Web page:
The Owen[s] Family
By Steven R. Butler. Ph.D.
The Owen[s] Family
William Owen[s] |
Thomas Owen[s] |
Madison C. Owen[s]
The Butler and Owen (or Owens) families are related by virtue of the 1878 marriage of Virginia Alice Owen, daughter of Madison and Lucy Ann Owen (later Lucy Ann Babb), to William O. Butler, son of Alfred and Mary Butler.
In some records the name is found spelled Owens but it appears to me that Owen is the correct spelling for this particular family. Because the name is a common one among the people of Wales, it seems safe to assume that the earliest members of this family originated from that part of Great Britain. The roots of this particular branch of the Owen family in America are uncertain but the evidence uncovered to date suggests a presence pre-dating the American Revolution.
The earliest known member of this family is William Owen, a man about whom very little is known with certainty. He may have been a veteran of the Revolutionary War. It may also be that Owen was related in some way to a Swan (or Swann) family. Federal census records for 1790 and 1800 reveal men named William Owen (or Owens) were living in both Rowan County and Caswell County, North Carolina the same counties in which a Swan (or Swann) family was also enumerated.
On August 12, 1788 a man named William Owen was married to a woman named Margaret Wash in Rowan County, North Carolina. But it's uncertain if he was the same man to who the Butler family is related.
The widow of a man named William Owen, who served as a private from North Carolina during the Revolutionary War, later received a federal pension on account of her husband's service. But because her name was Sally, it seems unlikely she was married to the same William Owen from who the Butlers are descended. Other records reveal that the heirs of a man named William Owens, a private, deceased, received a military land warrant for 640 acres of land. Again, it's uncertain whether or not he was the same individual to who the Butler family is related.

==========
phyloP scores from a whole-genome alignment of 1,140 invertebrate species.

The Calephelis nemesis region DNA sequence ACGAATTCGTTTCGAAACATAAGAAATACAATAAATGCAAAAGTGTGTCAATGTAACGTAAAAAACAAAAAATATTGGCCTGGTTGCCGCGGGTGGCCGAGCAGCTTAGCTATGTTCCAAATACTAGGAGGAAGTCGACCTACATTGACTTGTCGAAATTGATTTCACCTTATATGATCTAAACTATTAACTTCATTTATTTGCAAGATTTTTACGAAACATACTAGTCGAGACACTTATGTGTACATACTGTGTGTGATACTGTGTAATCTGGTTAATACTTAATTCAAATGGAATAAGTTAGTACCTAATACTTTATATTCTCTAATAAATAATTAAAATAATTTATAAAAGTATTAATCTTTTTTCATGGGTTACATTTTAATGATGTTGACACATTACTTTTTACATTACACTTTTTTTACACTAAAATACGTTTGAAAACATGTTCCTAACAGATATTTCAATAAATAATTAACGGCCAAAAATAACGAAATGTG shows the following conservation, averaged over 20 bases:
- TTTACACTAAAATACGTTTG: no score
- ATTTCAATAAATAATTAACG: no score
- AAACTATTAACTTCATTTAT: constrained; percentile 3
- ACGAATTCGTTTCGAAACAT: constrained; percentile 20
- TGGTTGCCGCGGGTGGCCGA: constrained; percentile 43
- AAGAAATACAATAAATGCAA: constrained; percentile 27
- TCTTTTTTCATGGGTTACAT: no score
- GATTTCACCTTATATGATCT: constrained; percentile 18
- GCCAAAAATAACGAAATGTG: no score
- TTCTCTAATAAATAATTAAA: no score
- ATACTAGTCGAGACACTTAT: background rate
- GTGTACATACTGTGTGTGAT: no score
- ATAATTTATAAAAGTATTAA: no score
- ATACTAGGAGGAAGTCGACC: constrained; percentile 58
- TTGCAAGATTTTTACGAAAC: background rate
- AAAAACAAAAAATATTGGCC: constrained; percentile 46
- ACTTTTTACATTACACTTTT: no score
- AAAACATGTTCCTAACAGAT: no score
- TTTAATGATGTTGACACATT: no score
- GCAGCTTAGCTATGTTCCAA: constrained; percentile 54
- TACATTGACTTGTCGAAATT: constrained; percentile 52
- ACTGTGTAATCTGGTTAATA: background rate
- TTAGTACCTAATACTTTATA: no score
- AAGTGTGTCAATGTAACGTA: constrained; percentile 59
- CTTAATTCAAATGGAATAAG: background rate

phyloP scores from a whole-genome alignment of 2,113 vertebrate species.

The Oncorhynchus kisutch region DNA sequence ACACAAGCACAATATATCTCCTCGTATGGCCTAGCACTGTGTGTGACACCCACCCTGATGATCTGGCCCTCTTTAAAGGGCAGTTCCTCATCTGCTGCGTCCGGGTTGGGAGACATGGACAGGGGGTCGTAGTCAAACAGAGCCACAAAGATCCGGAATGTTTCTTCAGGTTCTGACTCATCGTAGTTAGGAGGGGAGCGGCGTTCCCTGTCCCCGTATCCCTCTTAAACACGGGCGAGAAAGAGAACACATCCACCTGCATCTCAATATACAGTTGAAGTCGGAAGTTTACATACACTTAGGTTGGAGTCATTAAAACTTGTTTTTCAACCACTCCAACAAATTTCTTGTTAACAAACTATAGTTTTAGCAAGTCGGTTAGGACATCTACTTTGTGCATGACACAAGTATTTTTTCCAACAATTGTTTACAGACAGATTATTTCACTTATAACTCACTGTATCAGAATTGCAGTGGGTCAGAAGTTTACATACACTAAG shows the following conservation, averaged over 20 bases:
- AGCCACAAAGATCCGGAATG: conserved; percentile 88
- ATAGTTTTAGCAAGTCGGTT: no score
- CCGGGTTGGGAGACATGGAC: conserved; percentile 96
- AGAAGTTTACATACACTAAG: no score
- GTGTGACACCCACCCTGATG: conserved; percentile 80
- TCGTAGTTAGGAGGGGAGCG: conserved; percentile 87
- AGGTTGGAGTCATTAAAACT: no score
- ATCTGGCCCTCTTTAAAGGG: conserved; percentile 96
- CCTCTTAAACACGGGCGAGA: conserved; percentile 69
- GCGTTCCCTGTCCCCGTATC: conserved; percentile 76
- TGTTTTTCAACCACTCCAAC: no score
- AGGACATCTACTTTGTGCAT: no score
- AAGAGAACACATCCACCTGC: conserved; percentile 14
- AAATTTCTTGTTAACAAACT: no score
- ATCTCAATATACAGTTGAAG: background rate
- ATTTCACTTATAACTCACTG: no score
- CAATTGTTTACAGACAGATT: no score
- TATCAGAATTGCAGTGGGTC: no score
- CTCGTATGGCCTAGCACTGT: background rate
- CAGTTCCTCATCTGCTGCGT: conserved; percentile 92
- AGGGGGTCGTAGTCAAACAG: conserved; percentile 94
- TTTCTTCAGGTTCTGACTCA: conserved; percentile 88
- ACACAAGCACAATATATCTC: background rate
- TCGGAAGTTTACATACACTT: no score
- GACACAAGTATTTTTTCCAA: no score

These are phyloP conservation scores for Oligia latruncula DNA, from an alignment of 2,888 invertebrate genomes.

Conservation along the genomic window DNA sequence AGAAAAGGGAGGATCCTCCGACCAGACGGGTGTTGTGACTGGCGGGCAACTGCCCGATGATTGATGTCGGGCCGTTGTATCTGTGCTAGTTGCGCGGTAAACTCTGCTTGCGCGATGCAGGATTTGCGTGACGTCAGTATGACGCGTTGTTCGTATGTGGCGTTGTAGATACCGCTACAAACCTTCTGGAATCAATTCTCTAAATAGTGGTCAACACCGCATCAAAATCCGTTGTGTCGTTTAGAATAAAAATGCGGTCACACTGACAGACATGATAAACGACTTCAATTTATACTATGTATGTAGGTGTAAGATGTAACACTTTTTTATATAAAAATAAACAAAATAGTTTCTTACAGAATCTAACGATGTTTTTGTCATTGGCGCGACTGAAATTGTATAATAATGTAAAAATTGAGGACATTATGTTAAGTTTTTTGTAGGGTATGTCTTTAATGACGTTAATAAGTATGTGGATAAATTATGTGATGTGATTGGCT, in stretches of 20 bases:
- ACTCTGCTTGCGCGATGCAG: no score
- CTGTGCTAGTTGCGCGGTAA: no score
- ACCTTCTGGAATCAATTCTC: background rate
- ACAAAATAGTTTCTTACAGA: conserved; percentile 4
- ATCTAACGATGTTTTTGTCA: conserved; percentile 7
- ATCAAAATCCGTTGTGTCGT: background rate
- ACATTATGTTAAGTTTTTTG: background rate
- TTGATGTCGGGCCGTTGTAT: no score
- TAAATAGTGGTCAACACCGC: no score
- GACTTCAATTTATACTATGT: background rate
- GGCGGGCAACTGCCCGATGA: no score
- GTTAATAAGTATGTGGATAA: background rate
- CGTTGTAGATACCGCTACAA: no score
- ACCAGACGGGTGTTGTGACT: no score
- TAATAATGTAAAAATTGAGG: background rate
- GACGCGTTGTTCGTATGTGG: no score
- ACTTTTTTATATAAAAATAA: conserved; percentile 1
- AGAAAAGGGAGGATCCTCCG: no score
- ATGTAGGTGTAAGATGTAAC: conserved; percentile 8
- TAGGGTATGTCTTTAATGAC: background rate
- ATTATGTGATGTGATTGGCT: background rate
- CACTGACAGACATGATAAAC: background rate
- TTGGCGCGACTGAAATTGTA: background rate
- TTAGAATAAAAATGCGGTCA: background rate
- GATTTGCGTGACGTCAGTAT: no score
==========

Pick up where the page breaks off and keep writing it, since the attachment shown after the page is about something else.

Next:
Unfortunately, nearly all that is known with certainty about William Owen is revealed in his will, dated February 15, 1808 in Smith County, Tennessee. It was proven in county court during June of the same year. It's possible the document was drawn up while Owen lay on his deathbed. How sad it is that one of the last acts of his life provided the only certain record of his existence! Yet Owen's will reveals little about himself. It is most valuable in providing the names of his heirs, along with information about the form and value of his estate.
William Owen was survived by his wife Mary Owen and seven children (three sons and four daughters), as well as at least one grandchild. Not surprisingly, he left the bulk of his property to his wife, giving to each of his sons a horse and to each daughter the sum of two dollars. The bulk of Owen's property took the form of household goods and farming tools.
William Owen's sons were Sam Swan Owen, Alexander Owen, and Thomas Owen.
Because Sam was named, along with his mother, as an executor of his father's will, it's likely he was the eldest son. Each daughter is listed in Owen's will by her married name:
Martha Barnhill; Mary Froman; Sarah Paul; and Rebecca Goodruth. The names of their husbands are not mentioned.
A grandson, Thomas Swan, is the only other relative named in the will, suggesting that there may have been a fifth daughter who died, leaving her child to be raised by her parents. That Sam Owen's middle name is also Swan suggests some relationship between the Owen and Swan families. Perhaps Mary Owen's maiden name was Swan.
Formed from land originally claimed by North Carolina, Tennessee had entered the Union in 1796. Smith County was established three years later, in 1799, made up of land originally belonging to Sumner County. Like the county out of which it was carved, Smith was much larger than it is today, over the years yielding up land for the formation of other counties. It was named for General Daniel Smith, former secretary of the "Territory of the United States South of the Ohio". Most of the county's first settlers came from North Carolina and Virginia.
1832 map of Tennessee showing location of Smith County
Detail of 1832 map of Tennessee showing Smith County
(c. 1790-Bef. 1850)